9 Comments

Summary:

Which do you prefer as a tool to let your visitors share your content with others: AddThis or ShareThis? What were the criteria you used to come to your decision on which one to use? Here are a few things you should consider when deciding which […]

AddThis logoWhich do you prefer as a tool to let your visitors share your content with others: AddThis or ShareThis? What were the criteria you used to come to your decision on which one to use? Here are a few things you should consider when deciding which content-sharing app to use:

  1. Ease of integration — Is it easy enough for you to embed the widget code into your web site or blog so you can offer sharing functionality to your readers?
  2. Ease of use/performance – Is it easy and fast for your readers to share your content with others via multiple options such as email, their favorite social networks and microblogs?
  3. Analytics — Does it offer you robust insight into the sharing activity on your site or blog?

Having been a longtime user, I can tell you that my initial response to the above questions about the ShareThis service would be “yes” on No. 1 and No. 2, and “sort of” on No. 3. But then I learned about the changes to the AddThis service, and I think that it may win me over as a customer. Here’s why.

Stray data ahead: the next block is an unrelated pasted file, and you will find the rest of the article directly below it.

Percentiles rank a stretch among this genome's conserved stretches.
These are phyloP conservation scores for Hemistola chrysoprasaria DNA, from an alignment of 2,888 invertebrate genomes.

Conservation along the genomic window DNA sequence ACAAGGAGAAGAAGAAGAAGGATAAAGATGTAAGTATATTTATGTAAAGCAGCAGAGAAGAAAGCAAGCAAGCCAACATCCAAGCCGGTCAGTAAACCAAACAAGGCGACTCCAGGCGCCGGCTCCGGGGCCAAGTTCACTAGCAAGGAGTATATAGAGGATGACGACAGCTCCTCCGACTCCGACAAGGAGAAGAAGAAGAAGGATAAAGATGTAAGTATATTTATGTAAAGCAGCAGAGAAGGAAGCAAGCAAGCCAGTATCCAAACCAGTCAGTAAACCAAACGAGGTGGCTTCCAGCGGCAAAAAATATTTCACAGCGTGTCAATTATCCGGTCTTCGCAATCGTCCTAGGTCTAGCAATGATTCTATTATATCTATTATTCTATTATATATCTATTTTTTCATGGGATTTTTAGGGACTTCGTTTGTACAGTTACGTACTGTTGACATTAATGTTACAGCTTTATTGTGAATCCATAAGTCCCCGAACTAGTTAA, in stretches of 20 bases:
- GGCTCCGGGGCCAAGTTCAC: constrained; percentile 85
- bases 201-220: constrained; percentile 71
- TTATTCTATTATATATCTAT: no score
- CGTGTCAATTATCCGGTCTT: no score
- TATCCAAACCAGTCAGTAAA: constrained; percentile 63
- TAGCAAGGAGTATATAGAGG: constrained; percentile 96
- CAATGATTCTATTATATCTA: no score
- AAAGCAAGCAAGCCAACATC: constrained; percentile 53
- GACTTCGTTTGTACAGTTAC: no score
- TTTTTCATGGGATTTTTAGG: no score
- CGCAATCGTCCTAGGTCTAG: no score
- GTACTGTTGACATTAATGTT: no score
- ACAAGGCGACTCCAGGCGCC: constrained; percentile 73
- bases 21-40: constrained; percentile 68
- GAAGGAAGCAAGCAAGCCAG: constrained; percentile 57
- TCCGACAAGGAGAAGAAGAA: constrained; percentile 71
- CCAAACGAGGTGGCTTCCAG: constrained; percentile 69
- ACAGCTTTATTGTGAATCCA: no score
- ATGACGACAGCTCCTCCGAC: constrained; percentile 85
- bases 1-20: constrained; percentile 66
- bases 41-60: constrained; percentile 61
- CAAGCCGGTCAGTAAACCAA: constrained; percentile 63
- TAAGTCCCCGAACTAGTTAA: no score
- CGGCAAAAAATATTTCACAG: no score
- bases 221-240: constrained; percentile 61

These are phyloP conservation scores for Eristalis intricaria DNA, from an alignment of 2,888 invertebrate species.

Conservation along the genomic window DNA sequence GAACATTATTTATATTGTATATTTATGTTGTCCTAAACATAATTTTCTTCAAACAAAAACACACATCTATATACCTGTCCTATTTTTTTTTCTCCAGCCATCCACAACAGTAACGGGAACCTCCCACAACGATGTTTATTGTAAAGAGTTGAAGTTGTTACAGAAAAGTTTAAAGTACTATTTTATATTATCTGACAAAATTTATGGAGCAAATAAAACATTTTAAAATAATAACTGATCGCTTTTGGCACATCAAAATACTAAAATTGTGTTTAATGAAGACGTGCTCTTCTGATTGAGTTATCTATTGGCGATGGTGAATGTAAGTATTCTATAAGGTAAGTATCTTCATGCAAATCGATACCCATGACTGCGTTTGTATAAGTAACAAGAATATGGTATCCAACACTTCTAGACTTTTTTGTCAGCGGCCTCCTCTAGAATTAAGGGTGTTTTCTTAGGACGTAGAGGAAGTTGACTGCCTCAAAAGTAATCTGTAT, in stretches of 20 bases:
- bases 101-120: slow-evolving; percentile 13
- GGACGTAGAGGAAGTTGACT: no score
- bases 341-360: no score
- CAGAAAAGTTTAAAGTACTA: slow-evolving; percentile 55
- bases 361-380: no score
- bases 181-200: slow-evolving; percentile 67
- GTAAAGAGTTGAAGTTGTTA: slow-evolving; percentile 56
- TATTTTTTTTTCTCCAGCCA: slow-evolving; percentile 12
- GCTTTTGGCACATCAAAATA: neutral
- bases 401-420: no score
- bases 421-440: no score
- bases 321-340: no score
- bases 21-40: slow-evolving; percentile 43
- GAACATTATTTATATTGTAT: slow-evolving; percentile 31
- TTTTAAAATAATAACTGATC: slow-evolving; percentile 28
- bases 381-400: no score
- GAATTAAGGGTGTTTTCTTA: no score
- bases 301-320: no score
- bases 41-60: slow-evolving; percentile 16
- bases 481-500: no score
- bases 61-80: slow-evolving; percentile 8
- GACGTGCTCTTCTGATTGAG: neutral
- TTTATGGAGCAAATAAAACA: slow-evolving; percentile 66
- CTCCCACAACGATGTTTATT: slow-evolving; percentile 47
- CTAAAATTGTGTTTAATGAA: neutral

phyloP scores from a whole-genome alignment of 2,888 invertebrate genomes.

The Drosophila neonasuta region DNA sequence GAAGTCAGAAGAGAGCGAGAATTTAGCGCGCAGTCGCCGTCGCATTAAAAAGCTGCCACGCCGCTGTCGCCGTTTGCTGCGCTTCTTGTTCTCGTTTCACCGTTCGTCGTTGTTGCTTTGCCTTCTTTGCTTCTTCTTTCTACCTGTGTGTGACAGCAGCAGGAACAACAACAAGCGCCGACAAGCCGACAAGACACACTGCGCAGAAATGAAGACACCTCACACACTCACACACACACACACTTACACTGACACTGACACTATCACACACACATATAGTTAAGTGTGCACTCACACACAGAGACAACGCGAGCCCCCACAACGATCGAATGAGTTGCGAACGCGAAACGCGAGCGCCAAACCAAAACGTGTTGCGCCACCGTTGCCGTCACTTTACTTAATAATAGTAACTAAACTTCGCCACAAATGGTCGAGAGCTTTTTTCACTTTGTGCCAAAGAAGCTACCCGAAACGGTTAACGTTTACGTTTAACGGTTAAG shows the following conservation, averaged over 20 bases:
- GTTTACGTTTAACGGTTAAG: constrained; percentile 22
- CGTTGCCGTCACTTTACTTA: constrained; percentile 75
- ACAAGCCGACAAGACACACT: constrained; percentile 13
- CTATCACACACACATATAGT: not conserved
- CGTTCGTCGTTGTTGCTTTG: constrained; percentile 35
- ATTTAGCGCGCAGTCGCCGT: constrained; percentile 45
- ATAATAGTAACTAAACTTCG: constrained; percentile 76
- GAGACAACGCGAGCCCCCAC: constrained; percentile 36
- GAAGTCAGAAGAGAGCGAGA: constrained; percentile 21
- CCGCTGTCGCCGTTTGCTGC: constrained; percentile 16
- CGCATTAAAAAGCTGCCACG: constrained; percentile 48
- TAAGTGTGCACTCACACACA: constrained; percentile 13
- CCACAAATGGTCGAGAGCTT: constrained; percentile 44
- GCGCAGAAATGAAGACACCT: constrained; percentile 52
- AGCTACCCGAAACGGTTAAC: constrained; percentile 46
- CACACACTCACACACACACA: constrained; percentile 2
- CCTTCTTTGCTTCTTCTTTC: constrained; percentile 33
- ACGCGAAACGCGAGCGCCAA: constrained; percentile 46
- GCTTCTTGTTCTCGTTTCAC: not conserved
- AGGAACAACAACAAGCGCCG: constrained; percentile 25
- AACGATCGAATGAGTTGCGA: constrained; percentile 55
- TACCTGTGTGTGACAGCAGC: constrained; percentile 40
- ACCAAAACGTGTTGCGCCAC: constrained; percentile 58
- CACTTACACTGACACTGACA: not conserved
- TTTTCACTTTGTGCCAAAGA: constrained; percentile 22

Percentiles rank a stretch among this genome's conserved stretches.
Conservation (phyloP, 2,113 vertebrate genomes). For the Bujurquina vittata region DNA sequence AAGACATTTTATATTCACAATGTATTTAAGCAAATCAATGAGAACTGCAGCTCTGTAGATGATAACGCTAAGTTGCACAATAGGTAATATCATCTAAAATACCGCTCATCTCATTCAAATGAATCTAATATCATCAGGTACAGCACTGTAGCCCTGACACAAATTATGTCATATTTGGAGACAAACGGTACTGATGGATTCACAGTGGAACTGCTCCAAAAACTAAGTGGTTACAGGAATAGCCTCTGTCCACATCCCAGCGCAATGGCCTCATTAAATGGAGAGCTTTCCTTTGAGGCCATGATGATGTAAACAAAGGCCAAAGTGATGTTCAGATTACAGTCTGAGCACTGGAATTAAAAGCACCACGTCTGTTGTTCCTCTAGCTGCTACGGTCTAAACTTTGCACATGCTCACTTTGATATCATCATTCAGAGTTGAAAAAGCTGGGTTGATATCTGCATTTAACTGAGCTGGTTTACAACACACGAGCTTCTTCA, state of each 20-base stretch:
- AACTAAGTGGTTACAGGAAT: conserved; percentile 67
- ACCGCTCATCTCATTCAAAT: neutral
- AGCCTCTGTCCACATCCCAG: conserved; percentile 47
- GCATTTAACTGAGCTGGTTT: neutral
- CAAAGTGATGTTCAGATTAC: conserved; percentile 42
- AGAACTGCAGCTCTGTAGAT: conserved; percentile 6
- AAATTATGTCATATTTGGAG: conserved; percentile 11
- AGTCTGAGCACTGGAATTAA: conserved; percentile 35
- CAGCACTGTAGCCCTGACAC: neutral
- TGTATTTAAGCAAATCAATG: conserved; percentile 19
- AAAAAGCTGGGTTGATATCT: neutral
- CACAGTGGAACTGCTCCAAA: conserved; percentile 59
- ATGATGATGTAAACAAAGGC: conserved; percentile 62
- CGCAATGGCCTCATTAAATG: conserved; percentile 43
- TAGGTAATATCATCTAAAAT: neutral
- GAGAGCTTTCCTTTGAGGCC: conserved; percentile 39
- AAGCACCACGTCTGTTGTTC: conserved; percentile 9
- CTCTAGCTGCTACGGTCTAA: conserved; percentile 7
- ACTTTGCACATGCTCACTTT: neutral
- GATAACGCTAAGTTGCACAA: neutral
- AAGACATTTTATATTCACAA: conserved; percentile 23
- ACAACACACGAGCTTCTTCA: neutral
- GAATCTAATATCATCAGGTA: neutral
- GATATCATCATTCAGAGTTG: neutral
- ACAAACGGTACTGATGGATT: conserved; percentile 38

At the time I started using ShareThis, AddThis was an underfunded tech startup that looked more ad hoc than professional. I was swayed by ShareThis’ polish when it entered the content sharing space. Today, AddThis gets the added professional muscle of Clearspring, a tools and platform sharing company; this acquisition bodes well for the AddThis application.

AddThis is a community-driven platform with the goal of letting people “share anything to anyone anywhere.” It no longer limits visitors to sharing content only to a small hand-picked list of sites. It now wants to be a “switchboard for the web,” which means that the providers and networks that show up when your visitors click on the AddThis button are dynamic and flexible.

The new AddThis menu is a “smart menu.” If you are visiting sites using AddThis, you’ll get tagged with cookies that the AddThis application can read at the next AddThis-powered site you visit so it gets to know you and makes a note of your network preferences. So if you tend to share content mostly on Evernote and Posterous, instead of Facebook and Twitter, AddThis will now customize the menu you see to see your most frequently used networks instead of a pre-selected hierarchy of services.

Another smart aspect to the newly enhanced AddThis service is the ability for any social network to get added to a vast and growing list of potential places where visitors can distribute content to, which makes AddThis more open. Users can also recommend additional services; AddThis will then contact those services to get listed in the directory.

image005AddThis believes these enhancements to the application are good for the user and good for the publisher. As a content publisher, I see its point. As a user, I like the idea of a smarter menu so I don’t have to sift through additional screens to find my favorite sharing forums. And smaller service providers can also benefit by not being automatically relegated to the “last screen” of a sharing menu.